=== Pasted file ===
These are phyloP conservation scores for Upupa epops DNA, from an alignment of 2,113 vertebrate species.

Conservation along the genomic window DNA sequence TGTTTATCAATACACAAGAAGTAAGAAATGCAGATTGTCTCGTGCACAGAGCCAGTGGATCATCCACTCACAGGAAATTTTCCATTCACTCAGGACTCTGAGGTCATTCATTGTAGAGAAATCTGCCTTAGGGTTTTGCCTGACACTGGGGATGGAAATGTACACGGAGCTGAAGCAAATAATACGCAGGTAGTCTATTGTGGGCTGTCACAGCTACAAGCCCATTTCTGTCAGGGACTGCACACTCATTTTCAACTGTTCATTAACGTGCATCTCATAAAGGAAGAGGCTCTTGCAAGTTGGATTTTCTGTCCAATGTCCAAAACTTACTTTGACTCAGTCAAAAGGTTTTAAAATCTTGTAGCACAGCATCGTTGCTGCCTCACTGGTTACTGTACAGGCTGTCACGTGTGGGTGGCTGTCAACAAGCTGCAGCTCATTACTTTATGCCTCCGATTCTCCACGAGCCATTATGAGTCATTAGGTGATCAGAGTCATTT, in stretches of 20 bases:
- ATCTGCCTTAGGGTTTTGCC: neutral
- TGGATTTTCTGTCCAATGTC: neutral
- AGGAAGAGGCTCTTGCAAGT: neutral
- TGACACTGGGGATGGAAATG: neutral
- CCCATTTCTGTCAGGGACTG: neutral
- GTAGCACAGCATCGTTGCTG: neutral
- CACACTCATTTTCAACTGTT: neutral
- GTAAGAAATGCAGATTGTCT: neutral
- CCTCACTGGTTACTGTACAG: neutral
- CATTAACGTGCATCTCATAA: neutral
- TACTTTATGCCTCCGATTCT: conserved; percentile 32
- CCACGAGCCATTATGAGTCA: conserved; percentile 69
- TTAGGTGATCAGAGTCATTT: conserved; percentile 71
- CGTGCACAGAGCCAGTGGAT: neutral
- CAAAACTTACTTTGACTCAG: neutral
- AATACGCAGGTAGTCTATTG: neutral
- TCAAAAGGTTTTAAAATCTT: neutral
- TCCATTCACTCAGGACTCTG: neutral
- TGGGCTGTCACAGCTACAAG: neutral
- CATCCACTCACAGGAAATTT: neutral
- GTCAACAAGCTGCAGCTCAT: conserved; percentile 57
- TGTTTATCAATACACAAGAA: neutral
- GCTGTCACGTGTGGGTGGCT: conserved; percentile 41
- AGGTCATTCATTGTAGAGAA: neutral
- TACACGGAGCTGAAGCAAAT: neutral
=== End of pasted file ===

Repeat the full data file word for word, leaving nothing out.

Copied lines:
These are phyloP conservation scores for Upupa epops DNA, from an alignment of 2,113 vertebrate species.

Conservation along the genomic window DNA sequence TGTTTATCAATACACAAGAAGTAAGAAATGCAGATTGTCTCGTGCACAGAGCCAGTGGATCATCCACTCACAGGAAATTTTCCATTCACTCAGGACTCTGAGGTCATTCATTGTAGAGAAATCTGCCTTAGGGTTTTGCCTGACACTGGGGATGGAAATGTACACGGAGCTGAAGCAAATAATACGCAGGTAGTCTATTGTGGGCTGTCACAGCTACAAGCCCATTTCTGTCAGGGACTGCACACTCATTTTCAACTGTTCATTAACGTGCATCTCATAAAGGAAGAGGCTCTTGCAAGTTGGATTTTCTGTCCAATGTCCAAAACTTACTTTGACTCAGTCAAAAGGTTTTAAAATCTTGTAGCACAGCATCGTTGCTGCCTCACTGGTTACTGTACAGGCTGTCACGTGTGGGTGGCTGTCAACAAGCTGCAGCTCATTACTTTATGCCTCCGATTCTCCACGAGCCATTATGAGTCATTAGGTGATCAGAGTCATTT, in stretches of 20 bases:
- ATCTGCCTTAGGGTTTTGCC: neutral
- TGGATTTTCTGTCCAATGTC: neutral
- AGGAAGAGGCTCTTGCAAGT: neutral
- TGACACTGGGGATGGAAATG: neutral
- CCCATTTCTGTCAGGGACTG: neutral
- GTAGCACAGCATCGTTGCTG: neutral
- CACACTCATTTTCAACTGTT: neutral
- GTAAGAAATGCAGATTGTCT: neutral
- CCTCACTGGTTACTGTACAG: neutral
- CATTAACGTGCATCTCATAA: neutral
- TACTTTATGCCTCCGATTCT: conserved; percentile 32
- CCACGAGCCATTATGAGTCA: conserved; percentile 69
- TTAGGTGATCAGAGTCATTT: conserved; percentile 71
- CGTGCACAGAGCCAGTGGAT: neutral
- CAAAACTTACTTTGACTCAG: neutral
- AATACGCAGGTAGTCTATTG: neutral
- TCAAAAGGTTTTAAAATCTT: neutral
- TCCATTCACTCAGGACTCTG: neutral
- TGGGCTGTCACAGCTACAAG: neutral
- CATCCACTCACAGGAAATTT: neutral
- GTCAACAAGCTGCAGCTCAT: conserved; percentile 57
- TGTTTATCAATACACAAGAA: neutral
- GCTGTCACGTGTGGGTGGCT: conserved; percentile 41
- AGGTCATTCATTGTAGAGAA: neutral
- TACACGGAGCTGAAGCAAAT: neutral